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Warmoth Custom Guitar Parts March 2014
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Body Wood Shootout: Alder Vs. Ash

Hybrid Strat® and Tele®

Since Leo Fender first used them in the 1950's Alder and Ash have become the traditional tonewoods of solid-body bolt-on guitars. These two woods share many similarities, but also have some important differences. Knowing their properties will help you craft the sonic and visual personality of your guitar body.

Alder is light tan, with a subtle grain figure. As a result it is often finished in solid colors. It also looks great with sunbursts. The grain is closed, making it very easy to finish. It is light weight, with Strat® bodies weighing about 4 pounds - sometimes less. Its tone is well balanced across the entire sonic spectrum. These things, along with its low price, make it our most popular body wood.

Swamp Ash is our second most popular wood. It is creamy in color, with distinctive grain figuring. This makes it well-suited for translucent colors and bursts. The grain on Ash is open and absorbs a lot of finish. It is light to medium in weight, with Strat® bodies usually weighing less than 5 pounds. Like Alder the tone is musical and well-balanced, with just a little more "pop".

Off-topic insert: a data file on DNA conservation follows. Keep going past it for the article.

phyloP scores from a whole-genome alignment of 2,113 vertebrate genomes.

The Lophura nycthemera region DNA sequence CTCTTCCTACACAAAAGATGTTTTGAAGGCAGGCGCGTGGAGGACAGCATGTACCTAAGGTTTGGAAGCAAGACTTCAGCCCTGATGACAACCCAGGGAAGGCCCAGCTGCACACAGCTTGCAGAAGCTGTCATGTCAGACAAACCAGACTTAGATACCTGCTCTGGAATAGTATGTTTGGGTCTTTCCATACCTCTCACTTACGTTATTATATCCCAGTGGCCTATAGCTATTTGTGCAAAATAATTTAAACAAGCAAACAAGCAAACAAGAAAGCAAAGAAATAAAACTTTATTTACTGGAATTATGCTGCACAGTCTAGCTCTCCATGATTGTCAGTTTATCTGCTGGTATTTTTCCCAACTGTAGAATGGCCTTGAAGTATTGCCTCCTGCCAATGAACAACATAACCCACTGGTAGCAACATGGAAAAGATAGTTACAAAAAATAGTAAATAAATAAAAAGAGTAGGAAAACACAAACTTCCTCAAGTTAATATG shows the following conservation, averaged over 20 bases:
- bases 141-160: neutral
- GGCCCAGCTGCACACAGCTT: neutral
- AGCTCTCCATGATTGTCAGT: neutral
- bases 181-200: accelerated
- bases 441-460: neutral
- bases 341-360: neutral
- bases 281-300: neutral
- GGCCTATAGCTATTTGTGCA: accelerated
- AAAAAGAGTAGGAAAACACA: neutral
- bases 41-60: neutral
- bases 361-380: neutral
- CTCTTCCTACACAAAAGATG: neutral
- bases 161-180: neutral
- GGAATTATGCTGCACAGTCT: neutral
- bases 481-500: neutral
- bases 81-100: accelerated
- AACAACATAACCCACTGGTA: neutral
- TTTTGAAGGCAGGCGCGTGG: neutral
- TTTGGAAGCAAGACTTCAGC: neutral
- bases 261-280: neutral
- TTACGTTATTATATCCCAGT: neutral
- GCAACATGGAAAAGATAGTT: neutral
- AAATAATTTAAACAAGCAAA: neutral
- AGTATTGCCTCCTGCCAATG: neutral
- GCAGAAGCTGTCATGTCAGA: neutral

View In-Stock Alder Strat® replacement bodies

View In-Stock Swamp Ash Strat® replacement bodies

Understanding Fingerboard Radius

Conversion Neck Comparison

The term "fingerboard radius" describes the curvature or arc of the fingerboard across the width of the neck. Different fingerboard radii lend themselves to different types of playing. Smaller ones follow the natural curve of the fingers and are better suited for chords and rhythm playing. Larger radii make techniques like string bending and lead playing easier and cleaner.

The radius measurement is arrived at by extending the arc of the fingerboard to form an imaginary circle around the neck. The radius of this circle is the fingerboard radius. The larger the radius, the flatter the fingerboard. For example, a fingerboard with a 9" radius forms a smaller circle and is more arced than one with a 16" radius, which is flat in comparison.

Straight Radius

Straight radius necks, or necks with a single radius from nut to heel have been a standard for many years. Different manufacturers choose which radius they think is best. For example, modern Fender® necks are 9-1/2", while Gibsons® are 12" and Ibanez® are 16". Warmoth lets you choose what works best for you by offering any straight radius measurement between 9" and 16", in half inch increments. We also offer a vintage-style 7-1/4" radius on our vintage Construction necks.

Compound Radius

Conversion Neck Comparison

Over two decades ago we pioneered the technology of the Compound Radius neck. This fingerboard radius is conical in shape, increasing gradually from 10" at the nut to 16" at the heel. It is truly the best of both worlds, making chords and rhythm playing in the lower frets very comfortable, while facilitating effortless string bending and lead playing in the higher frets.

View In-Stock guitar necks with a Compound Radius

View In-Stock guitar necks with a Straight 9.5" Radius

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